[Théophile] Gautier played the role of an easy-going boulevardier; in private he bitterly complained of his slavery to the Grub street of his beloved Paris. Nevertheless this same journalism was his salvation, otherwise he might have found himself in the wretched condition of his friends Charles Baudelaire, Petrus Borel, Gerard de Nerval, and Villiers de l'Isle-Adam. What distinguished him from these bohemians of genius was his capacity for work. He possessed a giant's physique and his nerves were seemingly of steel. He once wrote:
"There is this much good in journalism, that it mixes you up with the crowd, humanises you by perpetually giving you your own measure, and preserves you from the infatuations of solitary pride."1Ibid., pp. 266-277:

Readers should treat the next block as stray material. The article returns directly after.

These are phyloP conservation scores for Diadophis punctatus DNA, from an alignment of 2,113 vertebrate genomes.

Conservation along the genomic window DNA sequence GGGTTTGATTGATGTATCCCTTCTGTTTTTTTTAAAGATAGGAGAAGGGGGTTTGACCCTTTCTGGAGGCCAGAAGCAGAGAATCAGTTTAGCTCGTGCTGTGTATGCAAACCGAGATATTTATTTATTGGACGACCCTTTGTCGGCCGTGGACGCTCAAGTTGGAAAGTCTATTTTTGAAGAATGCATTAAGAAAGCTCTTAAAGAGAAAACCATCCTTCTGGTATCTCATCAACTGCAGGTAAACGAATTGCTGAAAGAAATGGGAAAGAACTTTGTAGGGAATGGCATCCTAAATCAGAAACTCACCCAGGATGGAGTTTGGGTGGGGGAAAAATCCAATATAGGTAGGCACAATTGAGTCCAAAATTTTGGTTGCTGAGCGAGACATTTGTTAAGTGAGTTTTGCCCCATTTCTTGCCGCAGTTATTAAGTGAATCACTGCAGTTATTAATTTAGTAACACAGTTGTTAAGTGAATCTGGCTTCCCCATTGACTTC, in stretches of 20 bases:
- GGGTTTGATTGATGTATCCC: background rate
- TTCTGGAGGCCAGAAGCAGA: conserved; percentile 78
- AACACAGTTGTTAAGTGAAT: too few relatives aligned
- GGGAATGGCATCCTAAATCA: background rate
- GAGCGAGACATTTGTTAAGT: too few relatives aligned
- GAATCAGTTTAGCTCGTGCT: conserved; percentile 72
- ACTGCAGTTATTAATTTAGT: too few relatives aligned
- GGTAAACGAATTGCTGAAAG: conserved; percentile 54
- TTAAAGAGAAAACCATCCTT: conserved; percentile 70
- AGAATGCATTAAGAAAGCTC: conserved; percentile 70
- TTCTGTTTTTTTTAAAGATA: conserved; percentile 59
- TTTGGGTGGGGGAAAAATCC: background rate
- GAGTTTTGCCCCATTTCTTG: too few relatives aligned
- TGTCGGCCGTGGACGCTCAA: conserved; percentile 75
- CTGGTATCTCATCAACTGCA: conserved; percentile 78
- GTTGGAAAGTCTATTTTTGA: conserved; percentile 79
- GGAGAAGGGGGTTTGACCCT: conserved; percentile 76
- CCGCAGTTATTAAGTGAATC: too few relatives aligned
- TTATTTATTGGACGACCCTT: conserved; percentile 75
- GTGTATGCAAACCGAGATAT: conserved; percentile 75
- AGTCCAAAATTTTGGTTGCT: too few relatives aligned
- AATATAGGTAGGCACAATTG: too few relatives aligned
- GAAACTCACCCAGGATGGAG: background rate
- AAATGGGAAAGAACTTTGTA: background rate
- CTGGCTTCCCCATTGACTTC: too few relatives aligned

The truth about him is that he was a hard-working journalist, a good husband and loving father; solicitous of the welfare of his family and unrelaxing in his labours. Over his desk hung this grim reminder: "A daily newspaper appears daily." He never forgot it, and from his atelier at Neuilly he sent his daily stint of columns, poorly remunerated as he was for them. He never went into debt like his friend Balzac. If you haven't read his books you may well imagine him an unromantic and honest business man instead of a composer of most fantastic, delightful dreams and romances.My footnote:
1. I have not found the source for this quote, but I didn't spend much time looking.